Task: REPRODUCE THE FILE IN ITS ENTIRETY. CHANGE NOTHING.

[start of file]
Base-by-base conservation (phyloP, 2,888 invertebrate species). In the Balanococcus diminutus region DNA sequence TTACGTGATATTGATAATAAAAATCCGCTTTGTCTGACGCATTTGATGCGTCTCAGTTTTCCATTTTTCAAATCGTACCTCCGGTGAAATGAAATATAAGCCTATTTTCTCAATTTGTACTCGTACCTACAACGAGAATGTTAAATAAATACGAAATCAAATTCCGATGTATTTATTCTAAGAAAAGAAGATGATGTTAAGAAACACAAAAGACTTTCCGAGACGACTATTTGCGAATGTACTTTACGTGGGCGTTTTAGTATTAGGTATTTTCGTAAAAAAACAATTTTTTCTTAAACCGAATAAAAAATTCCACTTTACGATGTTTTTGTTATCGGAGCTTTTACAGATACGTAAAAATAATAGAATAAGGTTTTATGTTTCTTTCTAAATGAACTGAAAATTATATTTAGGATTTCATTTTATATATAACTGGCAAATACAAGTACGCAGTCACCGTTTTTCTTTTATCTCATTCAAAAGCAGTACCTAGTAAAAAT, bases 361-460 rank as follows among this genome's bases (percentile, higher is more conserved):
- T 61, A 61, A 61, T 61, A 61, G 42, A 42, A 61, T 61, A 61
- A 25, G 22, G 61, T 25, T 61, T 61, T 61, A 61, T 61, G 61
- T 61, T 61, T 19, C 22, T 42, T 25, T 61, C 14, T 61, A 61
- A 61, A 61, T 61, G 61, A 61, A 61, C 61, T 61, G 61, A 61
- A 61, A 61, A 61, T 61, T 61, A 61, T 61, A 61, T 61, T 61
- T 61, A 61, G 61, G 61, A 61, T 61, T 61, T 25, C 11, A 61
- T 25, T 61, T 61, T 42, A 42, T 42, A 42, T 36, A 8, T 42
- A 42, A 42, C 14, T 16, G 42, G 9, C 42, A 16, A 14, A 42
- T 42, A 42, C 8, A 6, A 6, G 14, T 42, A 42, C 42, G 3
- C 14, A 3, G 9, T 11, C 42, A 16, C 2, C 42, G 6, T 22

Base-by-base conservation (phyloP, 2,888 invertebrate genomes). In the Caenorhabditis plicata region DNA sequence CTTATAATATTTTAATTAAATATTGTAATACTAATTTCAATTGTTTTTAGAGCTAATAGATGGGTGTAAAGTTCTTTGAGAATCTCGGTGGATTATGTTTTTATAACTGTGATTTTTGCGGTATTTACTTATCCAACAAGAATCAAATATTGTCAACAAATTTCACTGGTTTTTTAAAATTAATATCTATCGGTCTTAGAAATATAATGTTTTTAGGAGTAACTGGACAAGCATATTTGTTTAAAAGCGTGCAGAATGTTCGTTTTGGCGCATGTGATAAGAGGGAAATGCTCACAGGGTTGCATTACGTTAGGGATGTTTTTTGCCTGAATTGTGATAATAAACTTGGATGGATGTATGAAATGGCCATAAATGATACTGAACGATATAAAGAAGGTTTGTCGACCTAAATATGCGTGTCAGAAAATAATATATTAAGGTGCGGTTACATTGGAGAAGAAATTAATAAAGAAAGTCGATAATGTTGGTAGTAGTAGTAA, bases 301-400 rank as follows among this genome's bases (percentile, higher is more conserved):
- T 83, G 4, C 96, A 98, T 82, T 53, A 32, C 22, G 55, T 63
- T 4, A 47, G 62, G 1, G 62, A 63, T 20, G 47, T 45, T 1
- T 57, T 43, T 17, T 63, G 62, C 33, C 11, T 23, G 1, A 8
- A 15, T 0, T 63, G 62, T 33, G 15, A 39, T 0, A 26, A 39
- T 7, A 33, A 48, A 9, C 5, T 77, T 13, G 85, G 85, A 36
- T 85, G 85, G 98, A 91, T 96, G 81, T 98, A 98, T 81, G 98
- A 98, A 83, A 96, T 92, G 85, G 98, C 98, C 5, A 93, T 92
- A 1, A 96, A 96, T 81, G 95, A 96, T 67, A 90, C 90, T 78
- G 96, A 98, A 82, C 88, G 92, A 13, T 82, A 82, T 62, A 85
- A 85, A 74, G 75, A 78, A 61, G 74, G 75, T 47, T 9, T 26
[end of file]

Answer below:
Base-by-base conservation (phyloP, 2,888 invertebrate species). In the Balanococcus diminutus region DNA sequence TTACGTGATATTGATAATAAAAATCCGCTTTGTCTGACGCATTTGATGCGTCTCAGTTTTCCATTTTTCAAATCGTACCTCCGGTGAAATGAAATATAAGCCTATTTTCTCAATTTGTACTCGTACCTACAACGAGAATGTTAAATAAATACGAAATCAAATTCCGATGTATTTATTCTAAGAAAAGAAGATGATGTTAAGAAACACAAAAGACTTTCCGAGACGACTATTTGCGAATGTACTTTACGTGGGCGTTTTAGTATTAGGTATTTTCGTAAAAAAACAATTTTTTCTTAAACCGAATAAAAAATTCCACTTTACGATGTTTTTGTTATCGGAGCTTTTACAGATACGTAAAAATAATAGAATAAGGTTTTATGTTTCTTTCTAAATGAACTGAAAATTATATTTAGGATTTCATTTTATATATAACTGGCAAATACAAGTACGCAGTCACCGTTTTTCTTTTATCTCATTCAAAAGCAGTACCTAGTAAAAAT, bases 361-460 rank as follows among this genome's bases (percentile, higher is more conserved):
- T 61, A 61, A 61, T 61, A 61, G 42, A 42, A 61, T 61, A 61
- A 25, G 22, G 61, T 25, T 61, T 61, T 61, A 61, T 61, G 61
- T 61, T 61, T 19, C 22, T 42, T 25, T 61, C 14, T 61, A 61
- A 61, A 61, T 61, G 61, A 61, A 61, C 61, T 61, G 61, A 61
- A 61, A 61, A 61, T 61, T 61, A 61, T 61, A 61, T 61, T 61
- T 61, A 61, G 61, G 61, A 61, T 61, T 61, T 25, C 11, A 61
- T 25, T 61, T 61, T 42, A 42, T 42, A 42, T 36, A 8, T 42
- A 42, A 42, C 14, T 16, G 42, G 9, C 42, A 16, A 14, A 42
- T 42, A 42, C 8, A 6, A 6, G 14, T 42, A 42, C 42, G 3
- C 14, A 3, G 9, T 11, C 42, A 16, C 2, C 42, G 6, T 22

Base-by-base conservation (phyloP, 2,888 invertebrate genomes). In the Caenorhabditis plicata region DNA sequence CTTATAATATTTTAATTAAATATTGTAATACTAATTTCAATTGTTTTTAGAGCTAATAGATGGGTGTAAAGTTCTTTGAGAATCTCGGTGGATTATGTTTTTATAACTGTGATTTTTGCGGTATTTACTTATCCAACAAGAATCAAATATTGTCAACAAATTTCACTGGTTTTTTAAAATTAATATCTATCGGTCTTAGAAATATAATGTTTTTAGGAGTAACTGGACAAGCATATTTGTTTAAAAGCGTGCAGAATGTTCGTTTTGGCGCATGTGATAAGAGGGAAATGCTCACAGGGTTGCATTACGTTAGGGATGTTTTTTGCCTGAATTGTGATAATAAACTTGGATGGATGTATGAAATGGCCATAAATGATACTGAACGATATAAAGAAGGTTTGTCGACCTAAATATGCGTGTCAGAAAATAATATATTAAGGTGCGGTTACATTGGAGAAGAAATTAATAAAGAAAGTCGATAATGTTGGTAGTAGTAGTAA, bases 301-400 rank as follows among this genome's bases (percentile, higher is more conserved):
- T 83, G 4, C 96, A 98, T 82, T 53, A 32, C 22, G 55, T 63
- T 4, A 47, G 62, G 1, G 62, A 63, T 20, G 47, T 45, T 1
- T 57, T 43, T 17, T 63, G 62, C 33, C 11, T 23, G 1, A 8
- A 15, T 0, T 63, G 62, T 33, G 15, A 39, T 0, A 26, A 39
- T 7, A 33, A 48, A 9, C 5, T 77, T 13, G 85, G 85, A 36
- T 85, G 85, G 98, A 91, T 96, G 81, T 98, A 98, T 81, G 98
- A 98, A 83, A 96, T 92, G 85, G 98, C 98, C 5, A 93, T 92
- A 1, A 96, A 96, T 81, G 95, A 96, T 67, A 90, C 90, T 78
- G 96, A 98, A 82, C 88, G 92, A 13, T 82, A 82, T 62, A 85
- A 85, A 74, G 75, A 78, A 61, G 74, G 75, T 47, T 9, T 26